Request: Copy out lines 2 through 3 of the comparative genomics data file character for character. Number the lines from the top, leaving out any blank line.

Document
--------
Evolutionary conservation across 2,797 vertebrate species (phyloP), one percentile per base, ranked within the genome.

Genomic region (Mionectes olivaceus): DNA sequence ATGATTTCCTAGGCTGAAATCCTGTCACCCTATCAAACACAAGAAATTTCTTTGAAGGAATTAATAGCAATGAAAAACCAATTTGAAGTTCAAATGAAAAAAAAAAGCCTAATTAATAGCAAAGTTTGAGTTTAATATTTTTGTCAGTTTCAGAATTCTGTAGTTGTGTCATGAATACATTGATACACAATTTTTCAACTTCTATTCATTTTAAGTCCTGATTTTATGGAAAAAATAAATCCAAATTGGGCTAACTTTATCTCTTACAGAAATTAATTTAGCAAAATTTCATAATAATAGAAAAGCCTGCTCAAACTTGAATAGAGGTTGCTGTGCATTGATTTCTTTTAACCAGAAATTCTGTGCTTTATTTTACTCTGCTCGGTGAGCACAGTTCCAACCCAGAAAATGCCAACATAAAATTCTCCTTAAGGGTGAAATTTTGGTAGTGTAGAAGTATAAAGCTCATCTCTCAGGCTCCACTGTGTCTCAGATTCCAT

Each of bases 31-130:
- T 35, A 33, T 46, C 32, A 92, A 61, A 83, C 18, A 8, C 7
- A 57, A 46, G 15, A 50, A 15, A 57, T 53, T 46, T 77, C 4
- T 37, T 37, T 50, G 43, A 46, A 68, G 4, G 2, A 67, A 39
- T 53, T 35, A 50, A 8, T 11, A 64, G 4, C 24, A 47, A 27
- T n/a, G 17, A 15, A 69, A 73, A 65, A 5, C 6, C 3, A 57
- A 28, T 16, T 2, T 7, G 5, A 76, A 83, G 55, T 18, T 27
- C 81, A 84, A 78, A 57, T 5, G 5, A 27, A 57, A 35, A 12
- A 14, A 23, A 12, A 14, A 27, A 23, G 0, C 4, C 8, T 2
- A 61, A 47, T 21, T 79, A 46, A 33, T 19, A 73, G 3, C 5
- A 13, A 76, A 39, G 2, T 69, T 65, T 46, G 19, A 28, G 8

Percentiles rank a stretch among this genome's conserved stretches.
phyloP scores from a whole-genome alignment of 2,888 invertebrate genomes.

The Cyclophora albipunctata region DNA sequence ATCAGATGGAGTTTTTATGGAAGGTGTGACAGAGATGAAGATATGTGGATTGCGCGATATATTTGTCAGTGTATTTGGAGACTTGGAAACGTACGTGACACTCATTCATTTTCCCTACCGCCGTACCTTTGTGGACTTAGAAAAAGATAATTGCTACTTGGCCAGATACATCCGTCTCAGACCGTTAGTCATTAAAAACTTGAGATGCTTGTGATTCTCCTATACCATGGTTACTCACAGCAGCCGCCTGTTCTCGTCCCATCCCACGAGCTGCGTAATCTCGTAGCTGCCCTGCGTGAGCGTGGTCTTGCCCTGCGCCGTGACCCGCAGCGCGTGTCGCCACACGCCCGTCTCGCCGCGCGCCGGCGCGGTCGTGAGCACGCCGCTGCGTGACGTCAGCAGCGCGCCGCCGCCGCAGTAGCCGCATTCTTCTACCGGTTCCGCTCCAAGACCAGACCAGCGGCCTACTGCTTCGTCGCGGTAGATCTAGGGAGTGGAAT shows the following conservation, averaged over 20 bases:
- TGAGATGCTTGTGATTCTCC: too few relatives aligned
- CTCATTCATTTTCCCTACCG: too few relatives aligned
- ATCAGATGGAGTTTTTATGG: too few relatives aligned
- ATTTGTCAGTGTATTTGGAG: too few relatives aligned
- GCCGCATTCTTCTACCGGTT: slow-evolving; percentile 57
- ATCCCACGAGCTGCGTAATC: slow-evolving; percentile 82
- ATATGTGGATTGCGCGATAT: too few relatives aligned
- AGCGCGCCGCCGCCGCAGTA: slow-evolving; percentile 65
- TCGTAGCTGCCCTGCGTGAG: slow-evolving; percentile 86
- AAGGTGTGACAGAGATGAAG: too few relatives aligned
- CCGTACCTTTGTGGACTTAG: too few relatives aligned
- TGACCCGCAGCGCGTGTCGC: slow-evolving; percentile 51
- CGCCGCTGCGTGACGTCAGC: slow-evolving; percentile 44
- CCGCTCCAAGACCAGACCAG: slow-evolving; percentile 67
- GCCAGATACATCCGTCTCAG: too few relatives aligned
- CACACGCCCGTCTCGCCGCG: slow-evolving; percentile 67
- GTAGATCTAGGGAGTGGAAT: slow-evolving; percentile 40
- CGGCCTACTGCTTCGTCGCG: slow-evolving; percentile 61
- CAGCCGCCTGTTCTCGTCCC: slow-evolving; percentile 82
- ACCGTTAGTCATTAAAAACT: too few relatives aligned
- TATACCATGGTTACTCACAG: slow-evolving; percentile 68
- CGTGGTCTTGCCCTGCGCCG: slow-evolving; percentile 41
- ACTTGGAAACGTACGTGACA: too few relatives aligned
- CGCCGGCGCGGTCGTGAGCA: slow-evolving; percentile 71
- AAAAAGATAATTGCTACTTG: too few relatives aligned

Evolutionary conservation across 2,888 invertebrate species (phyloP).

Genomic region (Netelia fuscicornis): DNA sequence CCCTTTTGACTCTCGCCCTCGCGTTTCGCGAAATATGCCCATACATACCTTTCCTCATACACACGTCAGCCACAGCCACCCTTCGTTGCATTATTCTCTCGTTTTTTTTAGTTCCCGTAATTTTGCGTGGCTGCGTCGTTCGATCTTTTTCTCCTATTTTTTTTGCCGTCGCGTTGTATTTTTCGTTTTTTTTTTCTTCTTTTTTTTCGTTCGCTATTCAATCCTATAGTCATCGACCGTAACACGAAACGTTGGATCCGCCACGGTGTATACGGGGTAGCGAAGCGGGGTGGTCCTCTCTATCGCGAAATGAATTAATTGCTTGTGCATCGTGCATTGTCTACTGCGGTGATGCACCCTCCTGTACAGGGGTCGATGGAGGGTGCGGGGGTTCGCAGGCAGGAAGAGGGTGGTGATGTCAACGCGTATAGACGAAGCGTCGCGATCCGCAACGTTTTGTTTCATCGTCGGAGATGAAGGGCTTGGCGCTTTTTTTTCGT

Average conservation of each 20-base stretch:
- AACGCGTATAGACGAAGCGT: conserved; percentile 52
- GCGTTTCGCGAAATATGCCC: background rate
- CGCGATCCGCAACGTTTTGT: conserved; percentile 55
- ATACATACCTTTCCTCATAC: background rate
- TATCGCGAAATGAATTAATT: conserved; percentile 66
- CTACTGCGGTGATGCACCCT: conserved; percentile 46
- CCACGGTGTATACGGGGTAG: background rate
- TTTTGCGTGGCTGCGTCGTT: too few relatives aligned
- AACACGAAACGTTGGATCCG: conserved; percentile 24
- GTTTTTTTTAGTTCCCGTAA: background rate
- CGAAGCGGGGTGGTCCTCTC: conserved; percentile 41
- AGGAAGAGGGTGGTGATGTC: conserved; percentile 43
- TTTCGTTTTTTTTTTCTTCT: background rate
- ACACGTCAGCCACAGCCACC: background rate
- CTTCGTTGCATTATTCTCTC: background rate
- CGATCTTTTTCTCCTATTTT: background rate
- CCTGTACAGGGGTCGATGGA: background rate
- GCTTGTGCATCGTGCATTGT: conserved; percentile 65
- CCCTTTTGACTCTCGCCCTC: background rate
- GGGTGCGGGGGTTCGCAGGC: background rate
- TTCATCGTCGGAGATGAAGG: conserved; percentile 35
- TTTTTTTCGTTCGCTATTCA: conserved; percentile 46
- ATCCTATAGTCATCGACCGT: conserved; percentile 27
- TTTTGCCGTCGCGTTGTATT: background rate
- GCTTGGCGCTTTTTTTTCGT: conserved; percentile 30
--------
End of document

Genomic region (Mionectes olivaceus): DNA sequence ATGATTTCCTAGGCTGAAATCCTGTCACCCTATCAAACACAAGAAATTTCTTTGAAGGAATTAATAGCAATGAAAAACCAATTTGAAGTTCAAATGAAAAAAAAAAGCCTAATTAATAGCAAAGTTTGAGTTTAATATTTTTGTCAGTTTCAGAATTCTGTAGTTGTGTCATGAATACATTGATACACAATTTTTCAACTTCTATTCATTTTAAGTCCTGATTTTATGGAAAAAATAAATCCAAATTGGGCTAACTTTATCTCTTACAGAAATTAATTTAGCAAAATTTCATAATAATAGAAAAGCCTGCTCAAACTTGAATAGAGGTTGCTGTGCATTGATTTCTTTTAACCAGAAATTCTGTGCTTTATTTTACTCTGCTCGGTGAGCACAGTTCCAACCCAGAAAATGCCAACATAAAATTCTCCTTAAGGGTGAAATTTTGGTAGTGTAGAAGTATAAAGCTCATCTCTCAGGCTCCACTGTGTCTCAGATTCCAT

Each of bases 31-130: